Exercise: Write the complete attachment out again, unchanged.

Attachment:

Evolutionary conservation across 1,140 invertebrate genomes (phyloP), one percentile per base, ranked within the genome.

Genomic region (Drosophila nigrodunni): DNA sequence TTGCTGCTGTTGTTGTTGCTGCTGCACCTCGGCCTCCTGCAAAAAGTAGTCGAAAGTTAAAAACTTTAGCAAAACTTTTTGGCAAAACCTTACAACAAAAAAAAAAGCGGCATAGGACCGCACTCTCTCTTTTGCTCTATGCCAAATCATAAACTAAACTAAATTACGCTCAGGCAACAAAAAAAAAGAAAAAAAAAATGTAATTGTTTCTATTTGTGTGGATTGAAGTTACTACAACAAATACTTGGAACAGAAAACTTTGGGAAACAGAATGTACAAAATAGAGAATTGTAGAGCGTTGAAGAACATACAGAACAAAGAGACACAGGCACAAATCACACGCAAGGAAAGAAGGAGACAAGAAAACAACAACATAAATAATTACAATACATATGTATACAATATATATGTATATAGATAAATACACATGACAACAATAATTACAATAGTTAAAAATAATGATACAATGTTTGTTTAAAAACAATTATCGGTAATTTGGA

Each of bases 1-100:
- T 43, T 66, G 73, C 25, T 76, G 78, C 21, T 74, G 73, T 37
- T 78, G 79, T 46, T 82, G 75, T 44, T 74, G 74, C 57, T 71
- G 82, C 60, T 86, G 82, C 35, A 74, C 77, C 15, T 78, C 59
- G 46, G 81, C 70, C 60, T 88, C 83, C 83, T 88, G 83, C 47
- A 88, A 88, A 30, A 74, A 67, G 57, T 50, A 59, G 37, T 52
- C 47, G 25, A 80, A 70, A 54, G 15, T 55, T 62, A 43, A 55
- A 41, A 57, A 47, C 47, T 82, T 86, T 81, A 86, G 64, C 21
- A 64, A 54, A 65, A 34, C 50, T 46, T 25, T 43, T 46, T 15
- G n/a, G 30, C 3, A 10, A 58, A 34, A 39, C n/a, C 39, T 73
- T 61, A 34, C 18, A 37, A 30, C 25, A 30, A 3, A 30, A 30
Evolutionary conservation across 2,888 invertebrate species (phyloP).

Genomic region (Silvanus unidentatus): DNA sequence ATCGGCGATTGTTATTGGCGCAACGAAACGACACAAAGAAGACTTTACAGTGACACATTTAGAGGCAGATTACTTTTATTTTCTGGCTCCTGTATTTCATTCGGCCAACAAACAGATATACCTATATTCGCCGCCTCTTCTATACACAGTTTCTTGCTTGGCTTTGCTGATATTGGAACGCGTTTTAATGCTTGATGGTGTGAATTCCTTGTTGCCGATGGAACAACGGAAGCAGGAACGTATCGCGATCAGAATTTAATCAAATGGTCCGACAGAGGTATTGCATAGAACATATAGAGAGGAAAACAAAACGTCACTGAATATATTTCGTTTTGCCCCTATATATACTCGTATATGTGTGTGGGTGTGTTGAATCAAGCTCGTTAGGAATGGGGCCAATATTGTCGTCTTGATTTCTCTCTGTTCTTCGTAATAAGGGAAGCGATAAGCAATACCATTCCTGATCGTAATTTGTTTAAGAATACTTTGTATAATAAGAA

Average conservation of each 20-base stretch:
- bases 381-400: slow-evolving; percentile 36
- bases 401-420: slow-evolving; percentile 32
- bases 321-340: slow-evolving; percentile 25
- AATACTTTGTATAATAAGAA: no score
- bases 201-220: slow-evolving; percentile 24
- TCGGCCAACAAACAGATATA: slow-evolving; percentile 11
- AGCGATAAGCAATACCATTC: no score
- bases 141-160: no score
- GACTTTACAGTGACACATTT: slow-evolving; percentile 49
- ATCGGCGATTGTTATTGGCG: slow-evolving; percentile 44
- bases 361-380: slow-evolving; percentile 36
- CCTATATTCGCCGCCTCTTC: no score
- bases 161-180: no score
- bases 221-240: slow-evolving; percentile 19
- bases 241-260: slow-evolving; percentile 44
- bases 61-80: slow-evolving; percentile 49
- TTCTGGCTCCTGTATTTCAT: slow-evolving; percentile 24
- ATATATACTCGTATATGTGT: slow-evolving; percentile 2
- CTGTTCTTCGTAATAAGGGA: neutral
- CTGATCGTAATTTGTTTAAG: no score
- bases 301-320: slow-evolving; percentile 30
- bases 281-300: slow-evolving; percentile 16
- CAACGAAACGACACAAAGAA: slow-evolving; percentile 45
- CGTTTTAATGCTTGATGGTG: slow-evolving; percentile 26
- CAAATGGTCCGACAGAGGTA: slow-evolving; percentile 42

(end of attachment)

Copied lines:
Evolutionary conservation across 1,140 invertebrate genomes (phyloP), one percentile per base, ranked within the genome.

Genomic region (Drosophila nigrodunni): DNA sequence TTGCTGCTGTTGTTGTTGCTGCTGCACCTCGGCCTCCTGCAAAAAGTAGTCGAAAGTTAAAAACTTTAGCAAAACTTTTTGGCAAAACCTTACAACAAAAAAAAAAGCGGCATAGGACCGCACTCTCTCTTTTGCTCTATGCCAAATCATAAACTAAACTAAATTACGCTCAGGCAACAAAAAAAAAGAAAAAAAAAATGTAATTGTTTCTATTTGTGTGGATTGAAGTTACTACAACAAATACTTGGAACAGAAAACTTTGGGAAACAGAATGTACAAAATAGAGAATTGTAGAGCGTTGAAGAACATACAGAACAAAGAGACACAGGCACAAATCACACGCAAGGAAAGAAGGAGACAAGAAAACAACAACATAAATAATTACAATACATATGTATACAATATATATGTATATAGATAAATACACATGACAACAATAATTACAATAGTTAAAAATAATGATACAATGTTTGTTTAAAAACAATTATCGGTAATTTGGA

Each of bases 1-100:
- T 43, T 66, G 73, C 25, T 76, G 78, C 21, T 74, G 73, T 37
- T 78, G 79, T 46, T 82, G 75, T 44, T 74, G 74, C 57, T 71
- G 82, C 60, T 86, G 82, C 35, A 74, C 77, C 15, T 78, C 59
- G 46, G 81, C 70, C 60, T 88, C 83, C 83, T 88, G 83, C 47
- A 88, A 88, A 30, A 74, A 67, G 57, T 50, A 59, G 37, T 52
- C 47, G 25, A 80, A 70, A 54, G 15, T 55, T 62, A 43, A 55
- A 41, A 57, A 47, C 47, T 82, T 86, T 81, A 86, G 64, C 21
- A 64, A 54, A 65, A 34, C 50, T 46, T 25, T 43, T 46, T 15
- G n/a, G 30, C 3, A 10, A 58, A 34, A 39, C n/a, C 39, T 73
- T 61, A 34, C 18, A 37, A 30, C 25, A 30, A 3, A 30, A 30
Evolutionary conservation across 2,888 invertebrate species (phyloP).

Genomic region (Silvanus unidentatus): DNA sequence ATCGGCGATTGTTATTGGCGCAACGAAACGACACAAAGAAGACTTTACAGTGACACATTTAGAGGCAGATTACTTTTATTTTCTGGCTCCTGTATTTCATTCGGCCAACAAACAGATATACCTATATTCGCCGCCTCTTCTATACACAGTTTCTTGCTTGGCTTTGCTGATATTGGAACGCGTTTTAATGCTTGATGGTGTGAATTCCTTGTTGCCGATGGAACAACGGAAGCAGGAACGTATCGCGATCAGAATTTAATCAAATGGTCCGACAGAGGTATTGCATAGAACATATAGAGAGGAAAACAAAACGTCACTGAATATATTTCGTTTTGCCCCTATATATACTCGTATATGTGTGTGGGTGTGTTGAATCAAGCTCGTTAGGAATGGGGCCAATATTGTCGTCTTGATTTCTCTCTGTTCTTCGTAATAAGGGAAGCGATAAGCAATACCATTCCTGATCGTAATTTGTTTAAGAATACTTTGTATAATAAGAA

Average conservation of each 20-base stretch:
- bases 381-400: slow-evolving; percentile 36
- bases 401-420: slow-evolving; percentile 32
- bases 321-340: slow-evolving; percentile 25
- AATACTTTGTATAATAAGAA: no score
- bases 201-220: slow-evolving; percentile 24
- TCGGCCAACAAACAGATATA: slow-evolving; percentile 11
- AGCGATAAGCAATACCATTC: no score
- bases 141-160: no score
- GACTTTACAGTGACACATTT: slow-evolving; percentile 49
- ATCGGCGATTGTTATTGGCG: slow-evolving; percentile 44
- bases 361-380: slow-evolving; percentile 36
- CCTATATTCGCCGCCTCTTC: no score
- bases 161-180: no score
- bases 221-240: slow-evolving; percentile 19
- bases 241-260: slow-evolving; percentile 44
- bases 61-80: slow-evolving; percentile 49
- TTCTGGCTCCTGTATTTCAT: slow-evolving; percentile 24
- ATATATACTCGTATATGTGT: slow-evolving; percentile 2
- CTGTTCTTCGTAATAAGGGA: neutral
- CTGATCGTAATTTGTTTAAG: no score
- bases 301-320: slow-evolving; percentile 30
- bases 281-300: slow-evolving; percentile 16
- CAACGAAACGACACAAAGAA: slow-evolving; percentile 45
- CGTTTTAATGCTTGATGGTG: slow-evolving; percentile 26
- CAAATGGTCCGACAGAGGTA: slow-evolving; percentile 42